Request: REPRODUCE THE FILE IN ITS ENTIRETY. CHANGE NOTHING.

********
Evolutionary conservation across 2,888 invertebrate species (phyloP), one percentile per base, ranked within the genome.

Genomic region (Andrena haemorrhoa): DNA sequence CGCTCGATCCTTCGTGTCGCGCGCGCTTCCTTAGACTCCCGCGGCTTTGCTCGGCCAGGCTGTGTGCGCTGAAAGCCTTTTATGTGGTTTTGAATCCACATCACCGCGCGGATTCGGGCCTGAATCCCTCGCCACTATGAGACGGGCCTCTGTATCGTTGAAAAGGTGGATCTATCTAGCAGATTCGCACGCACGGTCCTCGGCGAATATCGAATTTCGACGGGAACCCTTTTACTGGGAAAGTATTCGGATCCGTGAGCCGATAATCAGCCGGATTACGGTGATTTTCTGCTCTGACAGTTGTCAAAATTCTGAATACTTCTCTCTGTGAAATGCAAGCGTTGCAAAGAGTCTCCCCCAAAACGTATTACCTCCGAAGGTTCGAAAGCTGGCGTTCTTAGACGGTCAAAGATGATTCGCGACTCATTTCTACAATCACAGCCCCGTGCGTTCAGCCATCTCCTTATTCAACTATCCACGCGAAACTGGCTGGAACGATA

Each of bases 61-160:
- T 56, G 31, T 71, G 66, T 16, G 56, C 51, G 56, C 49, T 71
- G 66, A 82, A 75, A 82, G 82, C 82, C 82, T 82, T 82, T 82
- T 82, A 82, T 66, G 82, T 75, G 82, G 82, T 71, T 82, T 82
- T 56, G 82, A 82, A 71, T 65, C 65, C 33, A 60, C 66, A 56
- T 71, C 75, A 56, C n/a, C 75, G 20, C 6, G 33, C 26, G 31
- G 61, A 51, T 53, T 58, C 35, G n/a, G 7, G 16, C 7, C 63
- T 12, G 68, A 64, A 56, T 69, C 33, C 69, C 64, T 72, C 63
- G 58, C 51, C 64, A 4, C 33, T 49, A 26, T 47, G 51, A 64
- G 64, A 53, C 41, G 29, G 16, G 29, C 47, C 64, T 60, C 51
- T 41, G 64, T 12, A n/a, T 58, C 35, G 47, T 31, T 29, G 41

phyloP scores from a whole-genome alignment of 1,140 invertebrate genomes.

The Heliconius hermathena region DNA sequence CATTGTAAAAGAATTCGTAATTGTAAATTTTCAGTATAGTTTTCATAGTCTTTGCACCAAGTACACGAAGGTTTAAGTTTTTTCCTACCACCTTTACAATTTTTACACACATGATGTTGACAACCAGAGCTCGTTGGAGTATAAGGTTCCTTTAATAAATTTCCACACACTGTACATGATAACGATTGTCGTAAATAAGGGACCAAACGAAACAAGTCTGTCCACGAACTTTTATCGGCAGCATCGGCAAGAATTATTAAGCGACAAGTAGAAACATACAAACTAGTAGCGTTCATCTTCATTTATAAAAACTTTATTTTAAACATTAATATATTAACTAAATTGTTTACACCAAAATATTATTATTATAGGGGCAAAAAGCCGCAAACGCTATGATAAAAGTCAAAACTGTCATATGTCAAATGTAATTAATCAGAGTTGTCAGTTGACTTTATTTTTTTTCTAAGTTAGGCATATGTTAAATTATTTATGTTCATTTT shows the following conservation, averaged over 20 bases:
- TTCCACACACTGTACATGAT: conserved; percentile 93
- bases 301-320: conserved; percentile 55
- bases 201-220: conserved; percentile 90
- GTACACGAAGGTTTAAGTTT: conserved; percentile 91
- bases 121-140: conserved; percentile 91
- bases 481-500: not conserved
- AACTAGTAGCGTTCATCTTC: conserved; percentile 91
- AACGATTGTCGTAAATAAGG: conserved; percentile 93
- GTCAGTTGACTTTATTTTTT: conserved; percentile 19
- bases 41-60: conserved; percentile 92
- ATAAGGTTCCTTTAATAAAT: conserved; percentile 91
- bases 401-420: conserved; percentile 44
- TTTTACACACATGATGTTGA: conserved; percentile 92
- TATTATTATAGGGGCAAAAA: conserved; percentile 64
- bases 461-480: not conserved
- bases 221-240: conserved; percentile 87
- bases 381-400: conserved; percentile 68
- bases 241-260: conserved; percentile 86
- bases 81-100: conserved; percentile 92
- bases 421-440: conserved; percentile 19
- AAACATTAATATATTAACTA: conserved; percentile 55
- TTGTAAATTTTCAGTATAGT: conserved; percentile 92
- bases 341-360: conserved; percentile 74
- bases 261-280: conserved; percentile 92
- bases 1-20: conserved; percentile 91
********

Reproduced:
Evolutionary conservation across 2,888 invertebrate species (phyloP), one percentile per base, ranked within the genome.

Genomic region (Andrena haemorrhoa): DNA sequence CGCTCGATCCTTCGTGTCGCGCGCGCTTCCTTAGACTCCCGCGGCTTTGCTCGGCCAGGCTGTGTGCGCTGAAAGCCTTTTATGTGGTTTTGAATCCACATCACCGCGCGGATTCGGGCCTGAATCCCTCGCCACTATGAGACGGGCCTCTGTATCGTTGAAAAGGTGGATCTATCTAGCAGATTCGCACGCACGGTCCTCGGCGAATATCGAATTTCGACGGGAACCCTTTTACTGGGAAAGTATTCGGATCCGTGAGCCGATAATCAGCCGGATTACGGTGATTTTCTGCTCTGACAGTTGTCAAAATTCTGAATACTTCTCTCTGTGAAATGCAAGCGTTGCAAAGAGTCTCCCCCAAAACGTATTACCTCCGAAGGTTCGAAAGCTGGCGTTCTTAGACGGTCAAAGATGATTCGCGACTCATTTCTACAATCACAGCCCCGTGCGTTCAGCCATCTCCTTATTCAACTATCCACGCGAAACTGGCTGGAACGATA

Each of bases 61-160:
- T 56, G 31, T 71, G 66, T 16, G 56, C 51, G 56, C 49, T 71
- G 66, A 82, A 75, A 82, G 82, C 82, C 82, T 82, T 82, T 82
- T 82, A 82, T 66, G 82, T 75, G 82, G 82, T 71, T 82, T 82
- T 56, G 82, A 82, A 71, T 65, C 65, C 33, A 60, C 66, A 56
- T 71, C 75, A 56, C n/a, C 75, G 20, C 6, G 33, C 26, G 31
- G 61, A 51, T 53, T 58, C 35, G n/a, G 7, G 16, C 7, C 63
- T 12, G 68, A 64, A 56, T 69, C 33, C 69, C 64, T 72, C 63
- G 58, C 51, C 64, A 4, C 33, T 49, A 26, T 47, G 51, A 64
- G 64, A 53, C 41, G 29, G 16, G 29, C 47, C 64, T 60, C 51
- T 41, G 64, T 12, A n/a, T 58, C 35, G 47, T 31, T 29, G 41

phyloP scores from a whole-genome alignment of 1,140 invertebrate genomes.

The Heliconius hermathena region DNA sequence CATTGTAAAAGAATTCGTAATTGTAAATTTTCAGTATAGTTTTCATAGTCTTTGCACCAAGTACACGAAGGTTTAAGTTTTTTCCTACCACCTTTACAATTTTTACACACATGATGTTGACAACCAGAGCTCGTTGGAGTATAAGGTTCCTTTAATAAATTTCCACACACTGTACATGATAACGATTGTCGTAAATAAGGGACCAAACGAAACAAGTCTGTCCACGAACTTTTATCGGCAGCATCGGCAAGAATTATTAAGCGACAAGTAGAAACATACAAACTAGTAGCGTTCATCTTCATTTATAAAAACTTTATTTTAAACATTAATATATTAACTAAATTGTTTACACCAAAATATTATTATTATAGGGGCAAAAAGCCGCAAACGCTATGATAAAAGTCAAAACTGTCATATGTCAAATGTAATTAATCAGAGTTGTCAGTTGACTTTATTTTTTTTCTAAGTTAGGCATATGTTAAATTATTTATGTTCATTTT shows the following conservation, averaged over 20 bases:
- TTCCACACACTGTACATGAT: conserved; percentile 93
- bases 301-320: conserved; percentile 55
- bases 201-220: conserved; percentile 90
- GTACACGAAGGTTTAAGTTT: conserved; percentile 91
- bases 121-140: conserved; percentile 91
- bases 481-500: not conserved
- AACTAGTAGCGTTCATCTTC: conserved; percentile 91
- AACGATTGTCGTAAATAAGG: conserved; percentile 93
- GTCAGTTGACTTTATTTTTT: conserved; percentile 19
- bases 41-60: conserved; percentile 92
- ATAAGGTTCCTTTAATAAAT: conserved; percentile 91
- bases 401-420: conserved; percentile 44
- TTTTACACACATGATGTTGA: conserved; percentile 92
- TATTATTATAGGGGCAAAAA: conserved; percentile 64
- bases 461-480: not conserved
- bases 221-240: conserved; percentile 87
- bases 381-400: conserved; percentile 68
- bases 241-260: conserved; percentile 86
- bases 81-100: conserved; percentile 92
- bases 421-440: conserved; percentile 19
- AAACATTAATATATTAACTA: conserved; percentile 55
- TTGTAAATTTTCAGTATAGT: conserved; percentile 92
- bases 341-360: conserved; percentile 74
- bases 261-280: conserved; percentile 92
- bases 1-20: conserved; percentile 91